Given that your aim is to try to give reasons to believe some controversial philosophical claim or other, the assumptions that you make when providing your reasons should be, as a matter of course, less controversial than your main claim. Otherwise, you will not be providing convincing reasons to accept your claim since the assumptions you are making are themselves controversial and, by definition, not argued for. You should also make sure that assumptions you take to be uncontroversial are in fact so.
Finally, it is important to keep in mind that the argument of a good philosophy paper will usually possess something novel about it. This means either writing an original argument or writing an unoriginal argument in an original way.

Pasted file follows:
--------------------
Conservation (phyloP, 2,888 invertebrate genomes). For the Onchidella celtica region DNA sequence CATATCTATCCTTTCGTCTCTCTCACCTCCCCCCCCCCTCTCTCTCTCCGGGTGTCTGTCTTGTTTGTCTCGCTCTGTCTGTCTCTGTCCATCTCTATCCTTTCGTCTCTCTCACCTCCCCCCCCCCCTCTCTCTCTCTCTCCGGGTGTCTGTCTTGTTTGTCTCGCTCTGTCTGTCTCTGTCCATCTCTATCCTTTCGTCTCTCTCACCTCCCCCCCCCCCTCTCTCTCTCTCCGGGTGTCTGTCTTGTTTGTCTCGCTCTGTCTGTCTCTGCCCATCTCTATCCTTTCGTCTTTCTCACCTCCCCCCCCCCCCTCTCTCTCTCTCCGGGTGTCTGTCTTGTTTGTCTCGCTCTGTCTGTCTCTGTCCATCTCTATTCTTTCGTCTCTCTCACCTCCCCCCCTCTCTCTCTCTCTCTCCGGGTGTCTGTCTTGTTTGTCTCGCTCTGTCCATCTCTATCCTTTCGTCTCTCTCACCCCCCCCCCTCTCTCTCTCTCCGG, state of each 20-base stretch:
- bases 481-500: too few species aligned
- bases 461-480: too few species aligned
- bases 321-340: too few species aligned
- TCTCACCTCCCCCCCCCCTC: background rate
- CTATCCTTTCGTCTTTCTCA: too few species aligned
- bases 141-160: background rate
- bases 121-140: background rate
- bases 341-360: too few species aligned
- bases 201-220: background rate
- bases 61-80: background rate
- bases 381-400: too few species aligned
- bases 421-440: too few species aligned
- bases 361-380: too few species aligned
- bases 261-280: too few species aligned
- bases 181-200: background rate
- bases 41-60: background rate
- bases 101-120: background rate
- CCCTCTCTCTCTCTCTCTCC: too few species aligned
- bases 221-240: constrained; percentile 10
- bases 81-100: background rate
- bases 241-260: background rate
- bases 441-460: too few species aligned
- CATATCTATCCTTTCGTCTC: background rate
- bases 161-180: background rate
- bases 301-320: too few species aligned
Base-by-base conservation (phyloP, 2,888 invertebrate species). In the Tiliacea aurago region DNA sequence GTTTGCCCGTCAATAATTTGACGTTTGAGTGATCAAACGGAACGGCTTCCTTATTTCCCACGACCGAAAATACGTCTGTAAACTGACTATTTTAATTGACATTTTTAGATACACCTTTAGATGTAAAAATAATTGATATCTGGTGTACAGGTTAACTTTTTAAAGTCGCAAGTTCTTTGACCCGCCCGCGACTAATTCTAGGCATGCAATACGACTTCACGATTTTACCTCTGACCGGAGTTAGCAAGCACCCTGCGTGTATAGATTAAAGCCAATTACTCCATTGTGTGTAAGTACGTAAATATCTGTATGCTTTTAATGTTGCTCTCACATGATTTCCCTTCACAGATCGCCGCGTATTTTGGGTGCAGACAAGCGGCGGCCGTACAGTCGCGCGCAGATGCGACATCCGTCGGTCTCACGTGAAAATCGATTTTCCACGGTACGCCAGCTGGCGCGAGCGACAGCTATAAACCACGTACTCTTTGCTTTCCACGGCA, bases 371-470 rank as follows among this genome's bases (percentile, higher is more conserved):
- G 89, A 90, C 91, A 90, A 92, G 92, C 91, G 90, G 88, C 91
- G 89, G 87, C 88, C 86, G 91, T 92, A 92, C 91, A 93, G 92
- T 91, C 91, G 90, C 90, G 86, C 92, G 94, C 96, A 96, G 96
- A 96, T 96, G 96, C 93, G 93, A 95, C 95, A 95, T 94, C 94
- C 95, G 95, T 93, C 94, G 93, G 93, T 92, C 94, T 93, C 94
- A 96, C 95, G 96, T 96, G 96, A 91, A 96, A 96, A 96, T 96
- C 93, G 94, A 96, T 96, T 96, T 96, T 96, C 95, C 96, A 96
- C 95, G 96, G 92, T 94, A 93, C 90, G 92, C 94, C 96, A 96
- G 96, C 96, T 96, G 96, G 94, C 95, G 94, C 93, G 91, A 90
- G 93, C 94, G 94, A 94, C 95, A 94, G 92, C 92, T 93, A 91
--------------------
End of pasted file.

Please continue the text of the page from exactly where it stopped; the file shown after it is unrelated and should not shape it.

Possible kinds of arguments
There are many different kinds of arguments that one can make in a philosophical paper depending on what one chooses as one’s main claim. They include the following:
1. Arguing that the argument some author provides in defense of the claim does not work
2. Showing that the main claim is false by giving a counter example to it
3. Providing your own argument for the main claim
4. Defending your main claim against some objection
5. Showing that the main claim is false but that it can be modified in such a way as to be made true and still be relevant
6. Discussing the various other beliefs that one must also hold if one believes the main claim
WHAT YOUR PAPER WILL BE GRADED ON
In writing your philosophy paper, it is important to keep in mind the aspects you will be graded on. In evaluating a philosophy paper, your instructor will attempt to determine whether you satisfy the following conditions:
a. You adequately understand the philosophical import of the topic you are addressing.
b. You provide a good argument or good reasons to believe your main claim.